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Syrian patriarch urges Iraqi government to ensure safety of citizens

BEIRUT -- Syrian Catholic Patriarch Ignatius Joseph III Younan called on the Iraqi government to ensure the safety of all Iraqi citizens, especially Christians, "who are defenseless, honest and peaceful people."

In his homily at a Dec. 10 memorial Mass in Baghdad that venerated the "46 new martyrs" of the Syrian Catholic Church, the patriarch said the presence of government officials at the liturgy "helped to inspire some trust and feelings of some protection" for the faithful, despite a prevailing mood of being anxious for the future "since the cover-up of the terror targeting Iraqi Christians is still going on after such a period of time."

The patriarch, who flew from Beirut for the Mass, reminded those present of the pleas of all Christians in Iraq and abroad, "that it is the responsibility of the Iraqi government to carry out proper and thorough investigations to uncover the terrorist groups who did plan and finance the carnage, of whatever religious or political allegiance they may be, and to bring them publically to justice."

"We need deeds and not just ... promises, that our Christian faithful feel really safe in their churches, houses and places of work. They also need that the government ensure equality in the work places, since the Christians fear vengeance and harassment from many fundamentalist and self-proclaimed leaders in parts of the city as well in the civil and administrative areas," he said.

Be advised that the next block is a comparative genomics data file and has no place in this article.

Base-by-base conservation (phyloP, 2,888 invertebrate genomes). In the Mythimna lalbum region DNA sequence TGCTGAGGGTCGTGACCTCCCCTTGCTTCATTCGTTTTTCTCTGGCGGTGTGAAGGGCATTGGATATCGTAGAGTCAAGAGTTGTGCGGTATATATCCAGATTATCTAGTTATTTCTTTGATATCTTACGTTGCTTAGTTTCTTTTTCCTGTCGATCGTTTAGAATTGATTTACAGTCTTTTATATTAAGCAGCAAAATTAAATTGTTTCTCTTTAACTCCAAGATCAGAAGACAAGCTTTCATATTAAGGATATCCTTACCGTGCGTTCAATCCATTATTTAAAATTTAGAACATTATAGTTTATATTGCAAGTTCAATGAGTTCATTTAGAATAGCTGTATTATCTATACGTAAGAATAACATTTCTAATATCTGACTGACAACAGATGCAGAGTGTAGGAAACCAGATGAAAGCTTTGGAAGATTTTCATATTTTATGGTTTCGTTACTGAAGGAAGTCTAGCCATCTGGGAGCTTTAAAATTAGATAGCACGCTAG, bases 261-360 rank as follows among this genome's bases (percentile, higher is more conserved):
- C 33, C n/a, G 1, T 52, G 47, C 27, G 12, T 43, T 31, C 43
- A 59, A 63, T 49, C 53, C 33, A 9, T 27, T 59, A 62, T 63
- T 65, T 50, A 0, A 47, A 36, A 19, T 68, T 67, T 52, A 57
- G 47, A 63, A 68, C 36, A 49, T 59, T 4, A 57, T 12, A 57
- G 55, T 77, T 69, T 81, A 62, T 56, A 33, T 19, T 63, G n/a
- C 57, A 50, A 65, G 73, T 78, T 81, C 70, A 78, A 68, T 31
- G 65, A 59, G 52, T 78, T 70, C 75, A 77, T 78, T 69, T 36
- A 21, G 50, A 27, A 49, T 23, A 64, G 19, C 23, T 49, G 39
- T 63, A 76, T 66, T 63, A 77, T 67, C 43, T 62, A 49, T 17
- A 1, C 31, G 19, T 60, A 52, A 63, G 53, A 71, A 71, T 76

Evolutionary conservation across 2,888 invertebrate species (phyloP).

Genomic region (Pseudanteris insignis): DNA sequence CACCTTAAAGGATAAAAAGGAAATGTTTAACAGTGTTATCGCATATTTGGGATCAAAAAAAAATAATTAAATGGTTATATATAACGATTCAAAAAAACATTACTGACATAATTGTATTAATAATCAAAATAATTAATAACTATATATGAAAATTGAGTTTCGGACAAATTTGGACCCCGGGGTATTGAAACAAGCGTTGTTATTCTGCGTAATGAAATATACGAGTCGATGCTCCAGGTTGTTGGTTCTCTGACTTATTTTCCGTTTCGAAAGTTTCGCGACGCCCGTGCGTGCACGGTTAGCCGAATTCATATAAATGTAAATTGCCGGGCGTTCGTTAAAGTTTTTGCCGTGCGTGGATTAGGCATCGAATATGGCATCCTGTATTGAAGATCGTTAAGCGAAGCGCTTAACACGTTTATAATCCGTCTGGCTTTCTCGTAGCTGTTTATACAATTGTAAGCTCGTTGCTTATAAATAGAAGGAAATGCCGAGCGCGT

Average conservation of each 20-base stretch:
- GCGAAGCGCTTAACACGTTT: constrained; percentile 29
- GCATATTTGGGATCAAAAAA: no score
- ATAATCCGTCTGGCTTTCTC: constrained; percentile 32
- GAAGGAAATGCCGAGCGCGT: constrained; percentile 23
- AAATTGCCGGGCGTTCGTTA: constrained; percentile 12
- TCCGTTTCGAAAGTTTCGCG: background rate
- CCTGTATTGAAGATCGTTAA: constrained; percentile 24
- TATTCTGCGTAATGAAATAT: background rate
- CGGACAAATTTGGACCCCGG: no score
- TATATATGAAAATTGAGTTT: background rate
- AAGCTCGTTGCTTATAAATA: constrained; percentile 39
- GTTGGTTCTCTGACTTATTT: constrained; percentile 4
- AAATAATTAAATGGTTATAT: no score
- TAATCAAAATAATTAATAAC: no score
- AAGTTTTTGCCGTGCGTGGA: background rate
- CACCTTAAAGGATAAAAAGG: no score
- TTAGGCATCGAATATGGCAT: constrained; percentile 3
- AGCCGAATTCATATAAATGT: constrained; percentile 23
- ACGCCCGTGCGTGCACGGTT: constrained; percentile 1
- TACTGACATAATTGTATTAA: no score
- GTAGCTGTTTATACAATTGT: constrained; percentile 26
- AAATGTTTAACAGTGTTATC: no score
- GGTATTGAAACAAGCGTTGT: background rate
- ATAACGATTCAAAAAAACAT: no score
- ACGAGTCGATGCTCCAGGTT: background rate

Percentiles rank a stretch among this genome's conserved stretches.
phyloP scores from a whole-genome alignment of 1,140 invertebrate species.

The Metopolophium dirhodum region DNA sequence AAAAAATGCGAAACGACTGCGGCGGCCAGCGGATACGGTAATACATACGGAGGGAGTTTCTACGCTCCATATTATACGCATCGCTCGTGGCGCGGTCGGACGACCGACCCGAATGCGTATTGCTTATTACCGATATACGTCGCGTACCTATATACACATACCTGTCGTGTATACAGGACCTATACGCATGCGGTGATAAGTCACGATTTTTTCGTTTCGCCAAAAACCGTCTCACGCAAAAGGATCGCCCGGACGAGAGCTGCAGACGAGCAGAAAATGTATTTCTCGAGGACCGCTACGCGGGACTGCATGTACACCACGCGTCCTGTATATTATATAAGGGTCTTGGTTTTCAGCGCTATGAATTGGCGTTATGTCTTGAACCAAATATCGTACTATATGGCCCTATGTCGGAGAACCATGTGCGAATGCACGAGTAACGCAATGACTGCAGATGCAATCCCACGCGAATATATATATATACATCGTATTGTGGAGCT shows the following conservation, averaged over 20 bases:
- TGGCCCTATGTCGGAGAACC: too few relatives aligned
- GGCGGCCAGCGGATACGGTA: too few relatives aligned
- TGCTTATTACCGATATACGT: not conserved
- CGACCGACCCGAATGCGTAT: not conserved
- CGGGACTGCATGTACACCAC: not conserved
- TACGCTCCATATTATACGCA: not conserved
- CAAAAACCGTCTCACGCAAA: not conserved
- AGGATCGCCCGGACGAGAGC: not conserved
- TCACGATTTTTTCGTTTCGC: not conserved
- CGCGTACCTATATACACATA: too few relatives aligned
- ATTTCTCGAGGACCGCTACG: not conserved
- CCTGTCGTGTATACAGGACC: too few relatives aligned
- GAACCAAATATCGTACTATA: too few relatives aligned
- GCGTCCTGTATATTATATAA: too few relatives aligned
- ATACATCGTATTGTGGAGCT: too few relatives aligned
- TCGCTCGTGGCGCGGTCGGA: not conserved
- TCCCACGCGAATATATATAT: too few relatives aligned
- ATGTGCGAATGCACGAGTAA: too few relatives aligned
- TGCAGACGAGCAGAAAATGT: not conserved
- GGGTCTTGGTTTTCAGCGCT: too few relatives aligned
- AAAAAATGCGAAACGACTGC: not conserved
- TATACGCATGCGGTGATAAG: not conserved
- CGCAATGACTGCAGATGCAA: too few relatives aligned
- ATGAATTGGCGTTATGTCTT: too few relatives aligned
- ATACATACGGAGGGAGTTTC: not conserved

Fifty-eight people died in the attack on the Syrian Catholic Church in Baghdad Oct. 31 after military officials tried to end a terrorist siege of the church.

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In an e-mail to Catholic News Service, the patriarch said the December memorial Mass was "a time of grace, sorrow and hope."

He said he experienced "profound consolation to witness the faith of thousands of Iraqi Christians who challenged threats and overcame fear in order to prove their commitment and love for the ultimate sacrifice of their brothers and sisters, including their two young priests ... who gave themselves courageously as first martyrs to be savagely slaughtered during Sunday Mass."

The Mass, the patriarch told CNS, was attended by many prominent Shiite Muslim leaders and government representatives, four ambassadors to Iraq, as well as church officials, including Archbishop Giorgio Lingua, apostolic nuncio to Iraq and Jordan.

Patriarch Younan said he reminded U.S. Ambassador to Iraq James Jeffrey of what Chicago Cardinal Francis E. George, as outgoing president of the U.S. bishops' conference, recently wrote to President Barack Obama.

In a Nov. 9 letter, the cardinal urged the U.S. government to "redouble its efforts to assist Iraqis" in providing safety for its citizens, especially religious minorities.

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